Pharmacokinetic Evaluation of Two Doses of Aminophylline/Theophylline Administered as Multiple Intermittent Infusions to Iranian Apneic Premature Neonates

Document Type: Research Paper

Authors

1 Clinical Pharmacy Department, Faculty of Pharmacy; and Pharmaceutical Research Center, Shiraz University of Medical Sciences, Shiraz, Iran

2 School of Pharmacy, Zanjan University of Medical Sciences, Zanjan, Iran

3 Department of Pediatrics, Namazi Hospital, Shiraz University of Medical Sciences, Shiraz, Iran.

Abstract

      Many premature neonates suffer from apnea, and aminophylline is administrated for them. The objective of this study was to reveal pharmacokinetic (PK) parameters of theophylline in Iranian premature neonates. Premature neonates (68) who were admitted in the Neonatal Intensive Care Unit (NICU) of Namazi, Hafez, and Zeinabieh Hospitals were included in the study. All of them received 5 mg/kg aminophylline. One group received 1 mg/kg/8 h and the other group received 2 mg/kg/8 h as maintenance dose. One blood sample was taken in steady-state on just before eleventh dose. Theophylline level was determined with immunoassay kit. There was a significant difference in average serum concentration (Cavess ) between two dosing levels (7.69±2.92 µg/ml vs. 11.44±3.80 µg/ml). Furthermore, the total clearance and volume of distribution were significantly different in two groups. No significant correlation could be found between the gender and Cavess in different dosing levels. Postnatal age and postconceptional age have significant relationship with Cavess just in the second group. According to theophylline serum concentrations, these two dosages produce therapeutically safe and effective blood levels. Pharma-cokinetic parameters in these patients – in two dosing groups – approximately are correlated with other reported and recommended amounts.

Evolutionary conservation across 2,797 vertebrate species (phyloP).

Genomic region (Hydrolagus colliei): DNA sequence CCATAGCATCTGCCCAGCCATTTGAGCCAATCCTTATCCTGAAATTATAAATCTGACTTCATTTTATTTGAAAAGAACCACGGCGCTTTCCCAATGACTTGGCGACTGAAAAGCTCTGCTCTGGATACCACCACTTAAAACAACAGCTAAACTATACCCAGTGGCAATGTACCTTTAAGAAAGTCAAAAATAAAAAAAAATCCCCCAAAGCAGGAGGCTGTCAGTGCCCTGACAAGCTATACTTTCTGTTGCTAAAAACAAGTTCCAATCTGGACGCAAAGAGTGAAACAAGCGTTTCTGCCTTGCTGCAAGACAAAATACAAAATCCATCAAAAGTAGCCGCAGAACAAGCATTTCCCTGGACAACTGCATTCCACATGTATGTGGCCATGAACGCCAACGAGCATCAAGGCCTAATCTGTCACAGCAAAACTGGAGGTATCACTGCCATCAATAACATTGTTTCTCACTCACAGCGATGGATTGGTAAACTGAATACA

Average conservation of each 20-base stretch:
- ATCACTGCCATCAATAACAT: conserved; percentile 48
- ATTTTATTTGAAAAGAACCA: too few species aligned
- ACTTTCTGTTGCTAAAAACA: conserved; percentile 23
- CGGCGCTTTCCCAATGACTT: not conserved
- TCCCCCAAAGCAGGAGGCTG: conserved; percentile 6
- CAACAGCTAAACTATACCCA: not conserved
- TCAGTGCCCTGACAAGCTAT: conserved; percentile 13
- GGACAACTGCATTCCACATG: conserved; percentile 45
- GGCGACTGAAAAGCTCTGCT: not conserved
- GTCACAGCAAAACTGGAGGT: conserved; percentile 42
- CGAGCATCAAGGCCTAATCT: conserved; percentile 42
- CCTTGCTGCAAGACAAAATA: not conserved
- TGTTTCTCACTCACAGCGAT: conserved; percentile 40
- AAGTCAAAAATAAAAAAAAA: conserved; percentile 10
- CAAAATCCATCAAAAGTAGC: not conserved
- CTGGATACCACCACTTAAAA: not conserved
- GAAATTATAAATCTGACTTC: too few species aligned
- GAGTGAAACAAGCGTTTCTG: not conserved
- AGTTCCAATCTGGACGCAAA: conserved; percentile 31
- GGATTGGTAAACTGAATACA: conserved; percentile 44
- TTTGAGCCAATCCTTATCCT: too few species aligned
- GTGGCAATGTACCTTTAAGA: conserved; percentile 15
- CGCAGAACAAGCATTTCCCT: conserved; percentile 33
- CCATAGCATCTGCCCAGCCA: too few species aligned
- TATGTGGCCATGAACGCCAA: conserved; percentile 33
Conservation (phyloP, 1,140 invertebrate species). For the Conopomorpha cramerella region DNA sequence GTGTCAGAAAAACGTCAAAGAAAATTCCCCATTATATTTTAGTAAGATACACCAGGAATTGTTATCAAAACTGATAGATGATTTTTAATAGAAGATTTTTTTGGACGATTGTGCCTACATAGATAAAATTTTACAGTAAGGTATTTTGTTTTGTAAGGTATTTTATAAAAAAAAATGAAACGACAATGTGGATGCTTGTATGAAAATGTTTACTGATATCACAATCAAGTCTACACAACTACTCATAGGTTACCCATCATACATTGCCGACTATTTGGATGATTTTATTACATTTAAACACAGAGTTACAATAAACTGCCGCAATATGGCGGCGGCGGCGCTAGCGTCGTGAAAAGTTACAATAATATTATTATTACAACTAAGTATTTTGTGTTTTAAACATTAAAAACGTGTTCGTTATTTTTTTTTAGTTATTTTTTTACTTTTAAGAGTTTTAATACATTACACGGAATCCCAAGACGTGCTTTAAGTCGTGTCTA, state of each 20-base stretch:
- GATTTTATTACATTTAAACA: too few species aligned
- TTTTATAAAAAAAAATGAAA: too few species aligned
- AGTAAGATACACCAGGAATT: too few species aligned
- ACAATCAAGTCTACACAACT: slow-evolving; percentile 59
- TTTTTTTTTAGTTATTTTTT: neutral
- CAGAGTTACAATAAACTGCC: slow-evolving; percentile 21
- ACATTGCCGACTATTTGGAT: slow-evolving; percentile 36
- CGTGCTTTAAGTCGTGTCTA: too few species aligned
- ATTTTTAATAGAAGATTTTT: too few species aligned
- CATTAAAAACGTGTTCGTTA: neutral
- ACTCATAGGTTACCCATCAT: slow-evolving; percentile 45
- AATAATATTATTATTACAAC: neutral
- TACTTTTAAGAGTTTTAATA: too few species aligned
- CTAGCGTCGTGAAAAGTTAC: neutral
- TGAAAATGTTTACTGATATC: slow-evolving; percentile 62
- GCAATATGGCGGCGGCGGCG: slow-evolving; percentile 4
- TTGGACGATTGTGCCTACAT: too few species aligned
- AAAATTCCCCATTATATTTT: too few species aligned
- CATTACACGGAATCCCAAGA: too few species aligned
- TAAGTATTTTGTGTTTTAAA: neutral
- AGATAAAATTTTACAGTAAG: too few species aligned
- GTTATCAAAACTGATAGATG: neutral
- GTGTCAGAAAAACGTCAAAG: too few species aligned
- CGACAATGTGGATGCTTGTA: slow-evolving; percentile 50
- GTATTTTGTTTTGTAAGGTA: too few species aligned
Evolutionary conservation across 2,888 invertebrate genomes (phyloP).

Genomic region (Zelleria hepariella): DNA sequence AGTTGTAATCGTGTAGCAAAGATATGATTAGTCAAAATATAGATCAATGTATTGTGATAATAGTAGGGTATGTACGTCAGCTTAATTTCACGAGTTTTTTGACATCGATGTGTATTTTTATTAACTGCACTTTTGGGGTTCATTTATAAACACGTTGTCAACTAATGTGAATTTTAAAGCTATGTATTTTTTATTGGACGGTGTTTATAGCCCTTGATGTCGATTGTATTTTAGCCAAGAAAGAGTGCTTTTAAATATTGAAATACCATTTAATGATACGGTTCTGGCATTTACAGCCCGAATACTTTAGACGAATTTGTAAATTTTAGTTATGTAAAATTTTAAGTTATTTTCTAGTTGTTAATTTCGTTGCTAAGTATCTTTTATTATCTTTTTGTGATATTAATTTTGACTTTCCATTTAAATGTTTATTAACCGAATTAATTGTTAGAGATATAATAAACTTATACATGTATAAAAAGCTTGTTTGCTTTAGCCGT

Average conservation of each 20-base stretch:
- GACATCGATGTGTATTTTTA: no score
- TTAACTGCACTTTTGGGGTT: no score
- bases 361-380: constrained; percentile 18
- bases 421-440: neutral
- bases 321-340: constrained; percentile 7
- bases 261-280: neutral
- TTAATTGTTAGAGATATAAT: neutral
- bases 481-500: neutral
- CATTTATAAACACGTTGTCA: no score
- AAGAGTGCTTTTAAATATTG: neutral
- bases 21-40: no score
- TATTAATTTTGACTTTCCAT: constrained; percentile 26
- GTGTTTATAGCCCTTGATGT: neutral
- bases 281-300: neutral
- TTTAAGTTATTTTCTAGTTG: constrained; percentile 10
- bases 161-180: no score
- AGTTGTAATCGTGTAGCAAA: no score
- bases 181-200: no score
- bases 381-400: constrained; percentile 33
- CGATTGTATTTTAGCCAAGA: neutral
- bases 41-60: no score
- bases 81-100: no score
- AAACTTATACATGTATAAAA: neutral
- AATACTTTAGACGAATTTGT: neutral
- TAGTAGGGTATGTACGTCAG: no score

Keywords


1. Introduction

      Many research efforts have been devoted to theophylline pharmacokinetics. These studies have covered several aspects such as basic or clinical studies, single or multiple dose studies, linear or non-linear pharmaco-kinetic evaluations, molecular pharmacokinetic studies, dose-response titrations, etc. Overall, it seems that many factors can affect theophylline pharmacokinetics and, therefore, one can see huge variations in pharmacokinet-ics findings [1, 2].

      Therapeutic window for theophylline - especially in premature neonates- is very narrow, whereas there is no agreement on a fixed serum level range with this respect. Consequently, there is not a single recommended dose for achievement of the therapeutic range, which has the boundaries of 4-7 µg/ml as minimum (minimum effective concentration; MEC) and 11-14 µg/ml as maximum (minimum toxic concentration; MTC). For example, Jones and Baillie recommended 5 µg/ ml for MEC and 17 µg/ ml for MTC [3]. Shannon et al., however, have found that levels above 12 µg/ ml are unnecessary and may be associated with unwanted effects [4]. Lagercrantz et al. recommended 7.25 µg/ ml for MEC [5].